• Also disclosed herein are implementations of a method for deploying a display. The method includes performing deployment using one or more parameters, determining a Mean Square Error (MSE), and running a Statistical Process Control (SPC) test on the MSE. The method further includes determining that no special event is present and processing new parameters using historical data, the MSE, and the SPC test results.
  • BRIEF DESCRIPTION OF THE DRAWINGS
  • The disclosure is best understood from the following detailed description when read in conjunction with the accompanying drawings. It is emphasized that, according to common practice, the various features of the drawings are not to-scale. On the contrary, the dimensions of the various features are arbitrarily expanded or reduced for clarity.
  • FIG. 1 is a simplified block diagram depicting exemplary components of the system in accordance with one aspect of the present disclosure;
  • FIG. 2 is a flow chart illustrating an exemplary process of the system in accordance with one aspect of the present disclosure;
  • FIG. 3 is a graph of a target speed and a measured speed of a display in accordance with one aspect of the present disclosure;
  • FIG. 4 is a flow chart illustrating an exemplary process of the system in accordance with one aspect of the present disclosure; and
  • FIG. 5 is a graph of an Evolutionary Operation (EVOP) algorithm in accordance with one aspect of the present disclosure.
  • DETAILED DESCRIPTION
  • The following description is merely exemplary in nature and is not intended to limit the disclosure in its application or uses. For purposes of clarity, the same reference numbers are used in the description and drawings to identify similar elements.
  • FIG. 1 is an illustrative block diagram depicting exemplary components of the system 100 in accordance with one aspect of the present disclosure. The system 100 may include additional and/or fewer components and is not limited to those illustrated in FIG. 1. The system 100 includes a control unit 102. The control unit 102 includes various components such as at least one microprocessor or processor 104, a memory 106, and an input/output 108. The control unit 102 may process the data captured by the sensor 112 to identify the environment surrounding the system 100, or more particularly of the display 110. The sensor 112 may capture the real-time position and/or speed of the display 110. The control unit 102 may process the real-time position and/or speed of the display 110 within that environment. The control unit 102 processes data of the environment, like mechanical constraints or vibration that are captured by the sensor 111 The memory 106 stores data of the positions of the display 110 Using the record of previous positions of the display 110 and a new set of parameters, the processor 104 provides the new parameters to the display 110 to drive the deployment mechanism for the display 110.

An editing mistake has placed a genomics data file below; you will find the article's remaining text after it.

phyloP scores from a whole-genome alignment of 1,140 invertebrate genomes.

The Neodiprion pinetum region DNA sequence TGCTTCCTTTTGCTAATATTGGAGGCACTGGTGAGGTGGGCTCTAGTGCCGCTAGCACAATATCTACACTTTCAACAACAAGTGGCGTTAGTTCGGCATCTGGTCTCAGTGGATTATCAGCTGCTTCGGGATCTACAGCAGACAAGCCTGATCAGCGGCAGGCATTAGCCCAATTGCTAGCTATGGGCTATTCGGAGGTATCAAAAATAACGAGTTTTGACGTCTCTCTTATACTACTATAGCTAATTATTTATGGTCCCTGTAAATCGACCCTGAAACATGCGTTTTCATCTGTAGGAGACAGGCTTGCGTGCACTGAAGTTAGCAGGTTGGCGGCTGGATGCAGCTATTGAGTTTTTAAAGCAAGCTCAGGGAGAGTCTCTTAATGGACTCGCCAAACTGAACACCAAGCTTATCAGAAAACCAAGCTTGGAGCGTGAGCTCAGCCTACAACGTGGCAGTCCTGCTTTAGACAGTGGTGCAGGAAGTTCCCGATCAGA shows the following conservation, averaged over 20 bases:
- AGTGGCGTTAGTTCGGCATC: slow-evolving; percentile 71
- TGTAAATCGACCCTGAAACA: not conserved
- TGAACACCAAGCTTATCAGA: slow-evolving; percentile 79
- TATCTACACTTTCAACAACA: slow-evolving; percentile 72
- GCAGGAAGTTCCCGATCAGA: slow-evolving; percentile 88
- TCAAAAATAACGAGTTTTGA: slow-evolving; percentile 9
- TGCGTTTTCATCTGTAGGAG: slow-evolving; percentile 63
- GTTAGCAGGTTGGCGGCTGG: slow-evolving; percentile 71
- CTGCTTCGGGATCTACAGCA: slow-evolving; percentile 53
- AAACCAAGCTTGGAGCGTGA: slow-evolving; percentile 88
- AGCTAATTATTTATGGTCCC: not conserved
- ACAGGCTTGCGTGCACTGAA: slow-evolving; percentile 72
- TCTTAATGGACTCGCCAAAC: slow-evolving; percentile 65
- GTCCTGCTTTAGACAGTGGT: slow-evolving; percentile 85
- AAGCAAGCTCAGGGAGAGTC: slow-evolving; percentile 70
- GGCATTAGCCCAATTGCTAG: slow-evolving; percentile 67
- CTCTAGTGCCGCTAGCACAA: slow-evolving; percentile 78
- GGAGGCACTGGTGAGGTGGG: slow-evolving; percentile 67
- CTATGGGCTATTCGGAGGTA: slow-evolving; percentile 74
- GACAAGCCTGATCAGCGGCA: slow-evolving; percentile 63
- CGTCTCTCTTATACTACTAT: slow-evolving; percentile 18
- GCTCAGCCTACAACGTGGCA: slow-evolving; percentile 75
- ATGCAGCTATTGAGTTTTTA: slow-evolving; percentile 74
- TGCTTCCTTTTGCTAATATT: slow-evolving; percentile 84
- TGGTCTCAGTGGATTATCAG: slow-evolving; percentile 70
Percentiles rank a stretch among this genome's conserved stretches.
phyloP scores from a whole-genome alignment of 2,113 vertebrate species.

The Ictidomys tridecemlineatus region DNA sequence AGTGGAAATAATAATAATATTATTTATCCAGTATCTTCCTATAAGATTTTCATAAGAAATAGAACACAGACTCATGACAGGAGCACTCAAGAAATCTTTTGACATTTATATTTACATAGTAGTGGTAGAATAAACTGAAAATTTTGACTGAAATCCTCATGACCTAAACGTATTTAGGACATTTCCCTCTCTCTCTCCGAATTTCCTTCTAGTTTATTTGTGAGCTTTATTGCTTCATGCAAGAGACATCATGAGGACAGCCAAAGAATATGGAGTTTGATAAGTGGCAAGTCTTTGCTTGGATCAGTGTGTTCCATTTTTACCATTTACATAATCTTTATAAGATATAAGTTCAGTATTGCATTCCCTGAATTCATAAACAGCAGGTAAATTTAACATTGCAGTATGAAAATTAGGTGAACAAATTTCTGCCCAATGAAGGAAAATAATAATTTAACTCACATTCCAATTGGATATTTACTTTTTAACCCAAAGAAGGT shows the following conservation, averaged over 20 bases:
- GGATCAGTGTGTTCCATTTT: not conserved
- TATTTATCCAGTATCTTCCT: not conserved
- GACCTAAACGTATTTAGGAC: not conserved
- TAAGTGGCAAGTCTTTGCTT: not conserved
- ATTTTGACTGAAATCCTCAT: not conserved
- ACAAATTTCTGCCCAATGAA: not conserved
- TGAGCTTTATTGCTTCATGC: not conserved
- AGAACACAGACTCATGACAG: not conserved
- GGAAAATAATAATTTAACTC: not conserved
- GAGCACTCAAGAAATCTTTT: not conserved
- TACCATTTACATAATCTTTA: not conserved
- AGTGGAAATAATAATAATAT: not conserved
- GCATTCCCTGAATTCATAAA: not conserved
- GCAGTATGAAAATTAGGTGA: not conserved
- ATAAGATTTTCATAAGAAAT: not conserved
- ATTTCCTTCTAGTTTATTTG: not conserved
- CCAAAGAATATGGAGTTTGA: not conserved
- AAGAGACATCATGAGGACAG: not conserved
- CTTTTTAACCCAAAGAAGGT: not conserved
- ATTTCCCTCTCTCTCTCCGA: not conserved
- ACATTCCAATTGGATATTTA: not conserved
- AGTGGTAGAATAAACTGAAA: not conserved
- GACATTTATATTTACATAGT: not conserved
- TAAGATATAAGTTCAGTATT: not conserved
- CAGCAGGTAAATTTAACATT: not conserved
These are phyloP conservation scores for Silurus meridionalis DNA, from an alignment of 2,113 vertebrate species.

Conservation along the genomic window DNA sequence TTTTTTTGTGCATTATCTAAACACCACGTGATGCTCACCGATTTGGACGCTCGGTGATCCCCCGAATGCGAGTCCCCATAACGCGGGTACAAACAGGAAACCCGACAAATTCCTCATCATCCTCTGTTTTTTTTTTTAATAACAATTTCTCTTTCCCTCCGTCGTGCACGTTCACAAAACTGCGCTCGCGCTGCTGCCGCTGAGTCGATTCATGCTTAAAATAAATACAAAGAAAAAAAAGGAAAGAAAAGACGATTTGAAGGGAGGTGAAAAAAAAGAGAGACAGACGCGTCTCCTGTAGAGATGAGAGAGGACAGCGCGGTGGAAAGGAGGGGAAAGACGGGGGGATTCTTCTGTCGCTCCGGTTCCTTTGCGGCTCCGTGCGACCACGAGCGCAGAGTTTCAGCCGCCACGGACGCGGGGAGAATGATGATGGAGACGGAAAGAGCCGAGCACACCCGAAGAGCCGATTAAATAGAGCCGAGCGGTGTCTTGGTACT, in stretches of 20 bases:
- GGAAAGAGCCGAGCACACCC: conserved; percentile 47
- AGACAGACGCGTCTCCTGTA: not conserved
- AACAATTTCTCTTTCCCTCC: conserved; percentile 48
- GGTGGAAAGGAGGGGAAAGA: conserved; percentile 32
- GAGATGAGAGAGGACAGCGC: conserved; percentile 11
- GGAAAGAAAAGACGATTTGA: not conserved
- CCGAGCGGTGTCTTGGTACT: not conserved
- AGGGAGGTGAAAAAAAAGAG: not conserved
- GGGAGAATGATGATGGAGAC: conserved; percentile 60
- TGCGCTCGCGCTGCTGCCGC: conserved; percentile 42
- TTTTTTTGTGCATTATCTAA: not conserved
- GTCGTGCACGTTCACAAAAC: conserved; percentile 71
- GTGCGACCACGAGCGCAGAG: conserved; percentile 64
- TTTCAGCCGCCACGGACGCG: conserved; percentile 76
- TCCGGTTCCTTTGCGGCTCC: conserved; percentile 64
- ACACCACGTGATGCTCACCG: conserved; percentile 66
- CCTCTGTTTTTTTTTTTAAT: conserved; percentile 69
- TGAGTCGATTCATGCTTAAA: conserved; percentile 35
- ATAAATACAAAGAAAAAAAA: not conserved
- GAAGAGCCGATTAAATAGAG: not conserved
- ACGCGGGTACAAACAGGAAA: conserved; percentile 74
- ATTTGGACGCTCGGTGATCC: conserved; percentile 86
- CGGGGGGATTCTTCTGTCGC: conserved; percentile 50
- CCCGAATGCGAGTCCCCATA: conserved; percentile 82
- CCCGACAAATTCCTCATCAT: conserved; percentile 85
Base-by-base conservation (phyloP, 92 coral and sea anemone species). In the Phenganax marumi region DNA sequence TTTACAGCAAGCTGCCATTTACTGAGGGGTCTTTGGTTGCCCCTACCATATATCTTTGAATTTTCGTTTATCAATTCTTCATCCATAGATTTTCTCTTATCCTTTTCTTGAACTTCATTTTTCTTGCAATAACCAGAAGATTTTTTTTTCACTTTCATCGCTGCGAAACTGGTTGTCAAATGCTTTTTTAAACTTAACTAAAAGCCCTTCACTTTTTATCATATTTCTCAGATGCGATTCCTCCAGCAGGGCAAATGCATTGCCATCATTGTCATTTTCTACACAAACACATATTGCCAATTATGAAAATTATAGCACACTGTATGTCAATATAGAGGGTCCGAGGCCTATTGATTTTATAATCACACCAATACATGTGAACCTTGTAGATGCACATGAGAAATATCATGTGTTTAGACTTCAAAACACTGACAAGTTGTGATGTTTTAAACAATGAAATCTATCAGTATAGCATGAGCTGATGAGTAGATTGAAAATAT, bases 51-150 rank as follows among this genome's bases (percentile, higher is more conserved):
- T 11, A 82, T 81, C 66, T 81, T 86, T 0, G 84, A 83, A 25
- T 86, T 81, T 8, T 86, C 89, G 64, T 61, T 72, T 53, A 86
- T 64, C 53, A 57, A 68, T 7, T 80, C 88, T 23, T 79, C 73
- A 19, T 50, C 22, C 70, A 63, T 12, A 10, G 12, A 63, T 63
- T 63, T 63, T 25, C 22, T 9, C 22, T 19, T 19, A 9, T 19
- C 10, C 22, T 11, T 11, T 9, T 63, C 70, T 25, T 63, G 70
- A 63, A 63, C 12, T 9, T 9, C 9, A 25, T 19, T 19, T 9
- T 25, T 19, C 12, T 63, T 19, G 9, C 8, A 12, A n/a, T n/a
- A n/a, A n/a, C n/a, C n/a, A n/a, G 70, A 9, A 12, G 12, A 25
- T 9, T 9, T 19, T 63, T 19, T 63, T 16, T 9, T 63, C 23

• The processor 104 is a device that processes signals and performs general computing and arithmetic functions. The processor 104 may include multiple single and multicore processors, co-processors, and architectures. The memory 106 may include a variety of memory, such as volatile memory and non-volatile memory. The memory 106 may also include a disk, such as but not limited to a flash memory card, a memory stick, a magnetic disk drive, a solid state disk drive, a CR-ROM, or a DVD ROM. The memory 106 may store a system that controls resources of a computing device and software that the processor 104 executes. The processor 104 and memory 106 are operatively coupled. The processor 104 performs processes by executing software instructions stored by the memory 106. The processes may include capturing data of the environment surrounding the display 110. The processes may include capturing data of the real-time speed when the display 110 is deploying and the real-time position of the display 110. The processes may also include determining the angle of the display 110. The processes may further include computing a metric measuring a Mean Square Error (MSE) while the display 110 is deploying. The processes may also include calculating the parameters for the next deploy of the display 110, which improves the processes.
  • The processor 104 and the memory 106 communicate through the input/output 108. The input/output 108 is a part of the system 100 and communicates with the sensor 112 and the display 110. The data captured by the sensor 112 is input to processor 104 for processing and outputting to the display 110 for providing display deployment assistance to optimize the position of the display 110 for an occupant of a vehicle.